“The beauty about an Australian manufacturer is that if something goes wrong, the support is there and even if the supplier doesn’t have a spare they can make it or source it locally,” he explains. “Many companies source from China or the US. That’s not the same.”
Mr White agrees but admits it is a challenge to compete against cheap imported products. “Many customers that are new to our type of product are unaware of the many pitfalls of buying inferior products from overseas, with little or no support,” he says. “The challenge is to help our potential clients to identify the vast differences that can be found between quality engineered machinery from a reputable manufacturer, and the copy-cat imports that often fail to deliver on their promises.”
Research and development
The Brisbane-based manufacturer invests a lot of resources into developing new features and functionality into its products. “Many of the functions that we have on our machines are simply unavailable on other machines,” Mr White says. “For example, we develop our software from front to back. Because our software developers work closely with our mechanical and electronics engineers, as well as our own in-house CNC operators, we have an extremely short development cycle time. This also allows ART to respond to the needs of customers by developing processes to suit their needs.”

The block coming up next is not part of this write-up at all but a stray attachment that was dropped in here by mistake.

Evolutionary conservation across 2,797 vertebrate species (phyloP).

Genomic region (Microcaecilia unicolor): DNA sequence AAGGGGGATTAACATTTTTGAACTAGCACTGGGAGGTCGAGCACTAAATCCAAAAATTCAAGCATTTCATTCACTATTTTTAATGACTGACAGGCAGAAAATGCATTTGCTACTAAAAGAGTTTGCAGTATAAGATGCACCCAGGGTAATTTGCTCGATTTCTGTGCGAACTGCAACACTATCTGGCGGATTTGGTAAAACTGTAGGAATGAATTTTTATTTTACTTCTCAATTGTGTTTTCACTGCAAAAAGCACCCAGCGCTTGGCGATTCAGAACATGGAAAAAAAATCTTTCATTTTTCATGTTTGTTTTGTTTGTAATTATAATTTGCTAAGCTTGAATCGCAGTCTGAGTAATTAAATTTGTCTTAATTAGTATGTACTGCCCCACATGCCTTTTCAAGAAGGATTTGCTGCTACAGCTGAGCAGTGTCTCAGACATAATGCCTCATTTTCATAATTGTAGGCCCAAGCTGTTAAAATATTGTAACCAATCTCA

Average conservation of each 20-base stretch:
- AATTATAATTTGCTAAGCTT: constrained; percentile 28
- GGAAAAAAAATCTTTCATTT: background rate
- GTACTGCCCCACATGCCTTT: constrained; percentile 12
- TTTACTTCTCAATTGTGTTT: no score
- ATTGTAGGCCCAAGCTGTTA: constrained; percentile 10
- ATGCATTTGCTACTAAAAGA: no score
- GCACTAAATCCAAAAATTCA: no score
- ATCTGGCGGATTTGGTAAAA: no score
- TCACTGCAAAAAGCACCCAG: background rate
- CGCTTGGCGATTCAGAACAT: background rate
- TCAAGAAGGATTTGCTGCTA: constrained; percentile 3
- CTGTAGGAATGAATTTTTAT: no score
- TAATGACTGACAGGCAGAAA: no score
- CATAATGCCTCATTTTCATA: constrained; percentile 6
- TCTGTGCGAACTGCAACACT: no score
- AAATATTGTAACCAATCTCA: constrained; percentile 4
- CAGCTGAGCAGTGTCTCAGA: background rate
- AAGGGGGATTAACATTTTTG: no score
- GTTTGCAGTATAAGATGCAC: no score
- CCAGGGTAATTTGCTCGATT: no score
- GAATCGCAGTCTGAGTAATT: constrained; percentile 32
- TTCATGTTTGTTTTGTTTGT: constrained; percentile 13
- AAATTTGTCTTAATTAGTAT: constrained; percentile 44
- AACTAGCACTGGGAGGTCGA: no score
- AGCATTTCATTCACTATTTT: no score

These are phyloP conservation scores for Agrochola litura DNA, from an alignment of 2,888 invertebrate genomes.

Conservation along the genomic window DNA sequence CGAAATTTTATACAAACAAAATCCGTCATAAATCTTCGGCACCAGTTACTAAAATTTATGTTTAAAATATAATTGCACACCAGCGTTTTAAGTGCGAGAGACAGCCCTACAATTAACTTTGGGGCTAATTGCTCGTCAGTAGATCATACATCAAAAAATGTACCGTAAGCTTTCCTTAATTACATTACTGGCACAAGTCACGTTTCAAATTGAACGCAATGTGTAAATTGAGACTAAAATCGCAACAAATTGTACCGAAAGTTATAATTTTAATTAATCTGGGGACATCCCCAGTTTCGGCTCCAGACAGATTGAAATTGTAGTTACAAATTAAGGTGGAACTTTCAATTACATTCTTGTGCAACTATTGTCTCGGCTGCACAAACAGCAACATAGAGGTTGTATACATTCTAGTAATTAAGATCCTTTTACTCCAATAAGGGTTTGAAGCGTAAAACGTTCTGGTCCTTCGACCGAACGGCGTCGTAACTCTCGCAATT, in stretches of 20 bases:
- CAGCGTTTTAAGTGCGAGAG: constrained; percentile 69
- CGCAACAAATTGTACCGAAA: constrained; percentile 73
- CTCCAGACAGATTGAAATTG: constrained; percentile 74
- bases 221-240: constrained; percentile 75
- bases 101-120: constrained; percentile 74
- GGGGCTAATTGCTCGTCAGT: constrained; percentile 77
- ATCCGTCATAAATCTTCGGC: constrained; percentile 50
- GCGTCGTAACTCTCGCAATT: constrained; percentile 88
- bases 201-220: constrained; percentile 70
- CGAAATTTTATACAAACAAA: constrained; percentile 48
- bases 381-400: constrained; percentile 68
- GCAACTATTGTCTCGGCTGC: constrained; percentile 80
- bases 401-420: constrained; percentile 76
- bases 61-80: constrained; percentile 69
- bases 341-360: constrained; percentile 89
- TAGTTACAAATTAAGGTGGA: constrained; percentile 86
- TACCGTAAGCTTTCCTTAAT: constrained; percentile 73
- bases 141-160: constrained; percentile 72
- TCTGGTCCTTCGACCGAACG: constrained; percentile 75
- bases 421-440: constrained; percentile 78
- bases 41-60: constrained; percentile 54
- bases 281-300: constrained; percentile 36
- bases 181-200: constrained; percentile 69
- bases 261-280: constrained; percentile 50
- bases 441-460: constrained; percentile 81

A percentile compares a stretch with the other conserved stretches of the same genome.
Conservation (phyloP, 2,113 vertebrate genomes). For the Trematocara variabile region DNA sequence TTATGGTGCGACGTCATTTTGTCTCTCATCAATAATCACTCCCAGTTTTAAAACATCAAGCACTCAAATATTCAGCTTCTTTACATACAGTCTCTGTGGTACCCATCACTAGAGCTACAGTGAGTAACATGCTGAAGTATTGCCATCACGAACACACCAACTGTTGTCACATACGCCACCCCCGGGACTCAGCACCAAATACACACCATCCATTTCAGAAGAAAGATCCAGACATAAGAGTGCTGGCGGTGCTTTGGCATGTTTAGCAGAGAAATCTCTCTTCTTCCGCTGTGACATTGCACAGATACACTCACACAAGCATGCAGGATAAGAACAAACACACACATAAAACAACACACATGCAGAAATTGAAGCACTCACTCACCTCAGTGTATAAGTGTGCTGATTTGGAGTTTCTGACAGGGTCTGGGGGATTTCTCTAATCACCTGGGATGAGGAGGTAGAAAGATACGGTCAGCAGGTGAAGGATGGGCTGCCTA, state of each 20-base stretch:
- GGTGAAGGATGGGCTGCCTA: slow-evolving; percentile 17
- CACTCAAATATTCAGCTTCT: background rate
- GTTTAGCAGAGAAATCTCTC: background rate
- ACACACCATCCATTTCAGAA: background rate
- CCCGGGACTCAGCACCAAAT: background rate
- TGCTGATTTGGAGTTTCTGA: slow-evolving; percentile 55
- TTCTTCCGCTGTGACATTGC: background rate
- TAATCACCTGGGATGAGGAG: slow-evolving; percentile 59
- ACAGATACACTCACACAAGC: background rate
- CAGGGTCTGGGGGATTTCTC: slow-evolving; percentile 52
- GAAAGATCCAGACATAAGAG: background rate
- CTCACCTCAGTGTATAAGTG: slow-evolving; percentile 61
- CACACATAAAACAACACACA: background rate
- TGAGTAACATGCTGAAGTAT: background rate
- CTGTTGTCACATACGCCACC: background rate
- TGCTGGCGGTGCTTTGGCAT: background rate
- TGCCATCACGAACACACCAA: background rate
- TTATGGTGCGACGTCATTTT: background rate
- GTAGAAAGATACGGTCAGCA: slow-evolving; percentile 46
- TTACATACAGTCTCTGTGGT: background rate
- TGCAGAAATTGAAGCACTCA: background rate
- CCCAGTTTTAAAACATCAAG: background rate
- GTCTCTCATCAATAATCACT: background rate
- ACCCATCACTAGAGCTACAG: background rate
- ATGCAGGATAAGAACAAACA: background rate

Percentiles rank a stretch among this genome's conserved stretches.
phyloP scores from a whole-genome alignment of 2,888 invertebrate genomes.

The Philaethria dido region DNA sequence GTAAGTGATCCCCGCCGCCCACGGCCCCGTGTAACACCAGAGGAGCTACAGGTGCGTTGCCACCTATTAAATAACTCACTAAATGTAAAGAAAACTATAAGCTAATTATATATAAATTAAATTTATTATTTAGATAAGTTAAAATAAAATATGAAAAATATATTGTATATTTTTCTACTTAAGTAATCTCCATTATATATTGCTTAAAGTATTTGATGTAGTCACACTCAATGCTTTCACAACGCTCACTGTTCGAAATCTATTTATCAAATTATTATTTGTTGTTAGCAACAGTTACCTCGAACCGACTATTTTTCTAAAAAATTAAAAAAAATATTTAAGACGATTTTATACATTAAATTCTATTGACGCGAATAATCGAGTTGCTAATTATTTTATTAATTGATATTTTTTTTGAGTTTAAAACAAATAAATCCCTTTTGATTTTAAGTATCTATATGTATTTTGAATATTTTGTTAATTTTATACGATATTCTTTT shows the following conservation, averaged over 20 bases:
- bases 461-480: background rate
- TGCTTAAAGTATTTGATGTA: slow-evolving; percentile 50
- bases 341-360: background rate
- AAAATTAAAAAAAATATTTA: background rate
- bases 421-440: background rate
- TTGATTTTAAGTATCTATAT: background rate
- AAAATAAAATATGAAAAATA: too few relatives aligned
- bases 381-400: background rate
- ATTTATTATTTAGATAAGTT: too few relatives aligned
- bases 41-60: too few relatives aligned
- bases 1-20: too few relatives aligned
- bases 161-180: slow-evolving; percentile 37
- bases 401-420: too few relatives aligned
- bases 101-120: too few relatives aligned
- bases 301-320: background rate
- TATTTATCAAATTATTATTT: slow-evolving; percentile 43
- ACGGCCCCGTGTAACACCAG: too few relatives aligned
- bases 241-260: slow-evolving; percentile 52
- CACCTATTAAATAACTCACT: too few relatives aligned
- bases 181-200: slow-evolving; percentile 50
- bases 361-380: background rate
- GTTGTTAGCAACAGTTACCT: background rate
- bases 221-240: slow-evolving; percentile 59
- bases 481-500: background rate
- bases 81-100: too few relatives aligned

The Signcraft Group’s Machine Shop Operator, Michael Bradley, who has been with the company for six year, agrees. “Compare to the machinery we’ve once had the ART machines are fantastic,” he says. “Programming is easy and the touch screen is full-on. Especially the size of the machine is good and just what we need. I had good experience with ART and am very happy with their technology and service. “
Asked whether he’d buy an ART machine again the answer is clear; For sure.